“Novel computational methods and integrative analysis can help us to predict, quantify, and interpret these 3D architectural changes and how they relate to changes in cancer,” Dr. Leslie says.

First-in-Class Therapy for Hepatitis B Suggested by Epigenetics Research in Cancer

Disruptions and abnormalities in the regulation of epigenetic processes can contribute to the development of a variety of diseases, including cancer and viral infections.

Dr. Yael David

Dr. Yael David

In a major symposium on epigenetics, Yael David, PhD, a chemical biologist at SKI, presented new work from her lab that applied insights gleaned from studying abnormal chromatin structures (DNA packaging) in cancer to the hepatitis B virus — which affects more than 250 million people worldwide and is responsible for almost half of all cases of hepatocellular carcinoma (liver cancer), the fourth leading cause of cancer mortality, according to the Centers for Disease Control and Prevention.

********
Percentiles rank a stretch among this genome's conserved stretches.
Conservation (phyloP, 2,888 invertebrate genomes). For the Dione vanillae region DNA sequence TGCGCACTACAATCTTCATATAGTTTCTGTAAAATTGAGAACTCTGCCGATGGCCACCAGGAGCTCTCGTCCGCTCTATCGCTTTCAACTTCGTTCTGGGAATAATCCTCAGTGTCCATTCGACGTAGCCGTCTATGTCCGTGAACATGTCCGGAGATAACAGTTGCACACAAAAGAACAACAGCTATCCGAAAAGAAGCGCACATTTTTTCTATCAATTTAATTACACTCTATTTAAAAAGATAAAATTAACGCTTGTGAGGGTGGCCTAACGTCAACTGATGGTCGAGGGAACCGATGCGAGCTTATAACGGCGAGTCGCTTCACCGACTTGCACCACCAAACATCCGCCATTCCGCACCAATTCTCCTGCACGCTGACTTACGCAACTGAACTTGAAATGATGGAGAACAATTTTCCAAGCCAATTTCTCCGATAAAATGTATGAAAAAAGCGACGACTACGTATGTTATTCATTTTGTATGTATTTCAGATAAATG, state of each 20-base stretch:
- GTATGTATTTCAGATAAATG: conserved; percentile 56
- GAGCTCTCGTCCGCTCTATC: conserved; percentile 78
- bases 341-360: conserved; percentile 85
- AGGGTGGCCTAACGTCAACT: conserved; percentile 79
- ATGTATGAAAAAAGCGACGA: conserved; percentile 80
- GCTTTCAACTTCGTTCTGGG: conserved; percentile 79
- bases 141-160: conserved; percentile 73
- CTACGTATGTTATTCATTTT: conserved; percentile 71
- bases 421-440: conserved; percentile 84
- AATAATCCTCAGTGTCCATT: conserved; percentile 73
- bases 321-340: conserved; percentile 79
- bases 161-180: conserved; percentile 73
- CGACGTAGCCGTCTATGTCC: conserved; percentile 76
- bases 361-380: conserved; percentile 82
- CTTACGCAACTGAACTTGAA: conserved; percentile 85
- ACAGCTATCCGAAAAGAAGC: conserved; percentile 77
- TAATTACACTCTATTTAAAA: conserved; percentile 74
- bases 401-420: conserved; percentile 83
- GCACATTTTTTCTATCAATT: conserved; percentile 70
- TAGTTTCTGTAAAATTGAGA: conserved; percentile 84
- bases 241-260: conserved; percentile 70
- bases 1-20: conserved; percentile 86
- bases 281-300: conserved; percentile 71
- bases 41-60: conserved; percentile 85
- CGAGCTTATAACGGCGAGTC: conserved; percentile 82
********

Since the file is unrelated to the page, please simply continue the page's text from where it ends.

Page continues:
The researchers investigated the hepatitis B virus’ “minichromosome,” which is formed from viral DNA and human histones, and found that the process of packaging DNA drives the expression of a key gene, HBx, which, in turn, promotes viral infection.

“Elucidating this new mechanism enabled us to halt hepatitis B infection in primary liver cells in the lab by inhibiting histone remodeling, creating a potential first-in-class therapy,” Dr. David says. “Not only do these findings demonstrate the key role of chromatin regulation in disease, but they also show how a deeper understanding of these fundamental processes can open new therapeutic avenues.”